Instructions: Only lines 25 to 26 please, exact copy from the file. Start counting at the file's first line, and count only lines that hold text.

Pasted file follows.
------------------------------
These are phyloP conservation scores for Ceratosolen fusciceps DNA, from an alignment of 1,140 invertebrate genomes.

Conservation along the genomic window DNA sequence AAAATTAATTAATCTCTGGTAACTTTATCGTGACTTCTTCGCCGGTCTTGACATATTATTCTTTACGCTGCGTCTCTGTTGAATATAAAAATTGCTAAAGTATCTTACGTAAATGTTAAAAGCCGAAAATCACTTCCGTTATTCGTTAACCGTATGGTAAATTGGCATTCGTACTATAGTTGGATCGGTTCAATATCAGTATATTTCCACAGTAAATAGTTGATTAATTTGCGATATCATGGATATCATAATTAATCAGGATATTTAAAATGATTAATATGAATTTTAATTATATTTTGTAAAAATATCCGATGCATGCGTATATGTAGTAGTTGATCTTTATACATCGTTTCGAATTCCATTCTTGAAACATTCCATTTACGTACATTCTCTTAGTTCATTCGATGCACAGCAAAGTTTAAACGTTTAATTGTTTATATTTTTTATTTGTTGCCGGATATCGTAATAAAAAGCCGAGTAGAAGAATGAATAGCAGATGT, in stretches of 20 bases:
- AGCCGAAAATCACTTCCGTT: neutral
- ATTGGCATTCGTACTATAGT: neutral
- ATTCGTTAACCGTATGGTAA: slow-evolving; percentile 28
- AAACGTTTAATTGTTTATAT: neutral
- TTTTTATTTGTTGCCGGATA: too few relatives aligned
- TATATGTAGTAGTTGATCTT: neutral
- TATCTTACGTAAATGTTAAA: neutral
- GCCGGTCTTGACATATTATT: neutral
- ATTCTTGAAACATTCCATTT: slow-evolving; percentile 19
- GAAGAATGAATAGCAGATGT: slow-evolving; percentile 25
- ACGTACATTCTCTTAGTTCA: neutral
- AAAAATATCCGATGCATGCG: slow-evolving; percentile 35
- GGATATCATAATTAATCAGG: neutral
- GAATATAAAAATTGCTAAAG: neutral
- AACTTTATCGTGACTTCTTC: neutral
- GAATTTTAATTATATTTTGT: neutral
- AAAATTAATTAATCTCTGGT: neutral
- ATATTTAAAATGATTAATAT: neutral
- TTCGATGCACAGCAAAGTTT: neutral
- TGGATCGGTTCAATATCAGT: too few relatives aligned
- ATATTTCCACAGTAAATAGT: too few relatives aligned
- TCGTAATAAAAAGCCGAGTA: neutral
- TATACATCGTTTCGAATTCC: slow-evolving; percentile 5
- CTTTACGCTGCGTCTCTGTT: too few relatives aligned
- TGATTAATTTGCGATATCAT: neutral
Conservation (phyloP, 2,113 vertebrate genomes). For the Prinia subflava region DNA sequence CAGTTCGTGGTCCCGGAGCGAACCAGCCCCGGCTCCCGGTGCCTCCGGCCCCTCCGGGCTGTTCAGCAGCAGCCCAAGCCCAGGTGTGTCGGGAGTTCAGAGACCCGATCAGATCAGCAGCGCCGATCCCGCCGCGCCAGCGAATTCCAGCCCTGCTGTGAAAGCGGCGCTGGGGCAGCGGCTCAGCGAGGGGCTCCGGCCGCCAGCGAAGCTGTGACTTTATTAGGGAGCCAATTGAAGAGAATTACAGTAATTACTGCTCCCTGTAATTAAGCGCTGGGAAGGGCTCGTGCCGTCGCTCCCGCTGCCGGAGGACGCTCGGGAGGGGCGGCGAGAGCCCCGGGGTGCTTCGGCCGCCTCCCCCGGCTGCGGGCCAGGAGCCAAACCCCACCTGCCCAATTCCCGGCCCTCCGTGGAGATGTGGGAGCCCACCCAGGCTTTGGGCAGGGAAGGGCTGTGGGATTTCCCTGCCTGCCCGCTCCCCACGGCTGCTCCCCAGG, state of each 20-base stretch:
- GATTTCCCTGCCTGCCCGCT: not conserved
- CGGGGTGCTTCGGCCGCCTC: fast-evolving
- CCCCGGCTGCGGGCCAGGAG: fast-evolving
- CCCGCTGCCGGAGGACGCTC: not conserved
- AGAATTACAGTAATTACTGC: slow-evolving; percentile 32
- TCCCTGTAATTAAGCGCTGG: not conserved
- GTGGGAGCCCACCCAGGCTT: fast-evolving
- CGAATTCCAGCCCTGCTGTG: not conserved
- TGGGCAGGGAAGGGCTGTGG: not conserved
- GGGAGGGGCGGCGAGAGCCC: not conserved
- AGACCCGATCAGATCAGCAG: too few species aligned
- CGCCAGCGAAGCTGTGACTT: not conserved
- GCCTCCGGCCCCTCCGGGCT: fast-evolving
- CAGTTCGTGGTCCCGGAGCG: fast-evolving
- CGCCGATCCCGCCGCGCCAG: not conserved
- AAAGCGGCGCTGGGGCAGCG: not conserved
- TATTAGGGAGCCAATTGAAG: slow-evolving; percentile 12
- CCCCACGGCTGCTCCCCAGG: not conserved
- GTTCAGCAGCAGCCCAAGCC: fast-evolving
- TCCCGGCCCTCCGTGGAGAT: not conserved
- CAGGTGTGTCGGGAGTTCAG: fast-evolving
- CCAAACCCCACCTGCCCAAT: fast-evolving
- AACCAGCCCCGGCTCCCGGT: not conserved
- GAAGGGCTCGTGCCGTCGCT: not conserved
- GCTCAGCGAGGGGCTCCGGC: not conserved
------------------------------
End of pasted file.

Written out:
- TATACATCGTTTCGAATTCC: slow-evolving; percentile 5
- CTTTACGCTGCGTCTCTGTT: too few relatives aligned